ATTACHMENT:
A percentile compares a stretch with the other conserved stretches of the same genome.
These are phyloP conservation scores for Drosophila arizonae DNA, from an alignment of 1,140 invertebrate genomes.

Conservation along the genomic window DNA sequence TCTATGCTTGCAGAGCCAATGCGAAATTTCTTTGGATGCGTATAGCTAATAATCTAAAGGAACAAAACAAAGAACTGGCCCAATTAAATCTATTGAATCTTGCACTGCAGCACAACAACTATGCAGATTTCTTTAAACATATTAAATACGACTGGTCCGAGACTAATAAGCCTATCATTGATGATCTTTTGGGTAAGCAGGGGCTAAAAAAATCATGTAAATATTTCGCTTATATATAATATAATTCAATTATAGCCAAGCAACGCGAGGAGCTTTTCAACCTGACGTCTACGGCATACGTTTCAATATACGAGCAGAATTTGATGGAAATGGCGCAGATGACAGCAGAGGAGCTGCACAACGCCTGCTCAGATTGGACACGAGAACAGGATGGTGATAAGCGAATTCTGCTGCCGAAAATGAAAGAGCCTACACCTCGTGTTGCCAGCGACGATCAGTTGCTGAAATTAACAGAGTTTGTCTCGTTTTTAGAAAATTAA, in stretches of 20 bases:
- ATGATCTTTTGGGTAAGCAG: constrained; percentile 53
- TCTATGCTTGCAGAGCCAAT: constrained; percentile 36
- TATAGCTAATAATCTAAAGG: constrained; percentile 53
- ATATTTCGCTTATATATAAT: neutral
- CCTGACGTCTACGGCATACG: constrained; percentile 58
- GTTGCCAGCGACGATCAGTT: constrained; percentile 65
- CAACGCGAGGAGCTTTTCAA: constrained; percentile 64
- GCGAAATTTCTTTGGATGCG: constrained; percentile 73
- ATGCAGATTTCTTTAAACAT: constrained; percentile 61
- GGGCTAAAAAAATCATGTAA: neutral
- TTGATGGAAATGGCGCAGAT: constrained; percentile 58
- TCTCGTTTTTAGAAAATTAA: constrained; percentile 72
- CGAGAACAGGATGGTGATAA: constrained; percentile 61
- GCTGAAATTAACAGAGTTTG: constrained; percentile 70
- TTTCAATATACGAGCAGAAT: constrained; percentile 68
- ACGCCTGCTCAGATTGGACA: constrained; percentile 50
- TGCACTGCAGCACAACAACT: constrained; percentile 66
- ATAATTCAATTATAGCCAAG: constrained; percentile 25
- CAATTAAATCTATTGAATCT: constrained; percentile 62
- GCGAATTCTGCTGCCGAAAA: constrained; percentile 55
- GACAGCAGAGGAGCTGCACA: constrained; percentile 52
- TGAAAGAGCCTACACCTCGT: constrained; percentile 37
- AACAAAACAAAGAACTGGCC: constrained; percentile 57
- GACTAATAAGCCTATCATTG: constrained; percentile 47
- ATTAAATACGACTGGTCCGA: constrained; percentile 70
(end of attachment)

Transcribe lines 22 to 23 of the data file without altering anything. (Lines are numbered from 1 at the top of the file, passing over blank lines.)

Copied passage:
- CAATTAAATCTATTGAATCT: constrained; percentile 62
- GCGAATTCTGCTGCCGAAAA: constrained; percentile 55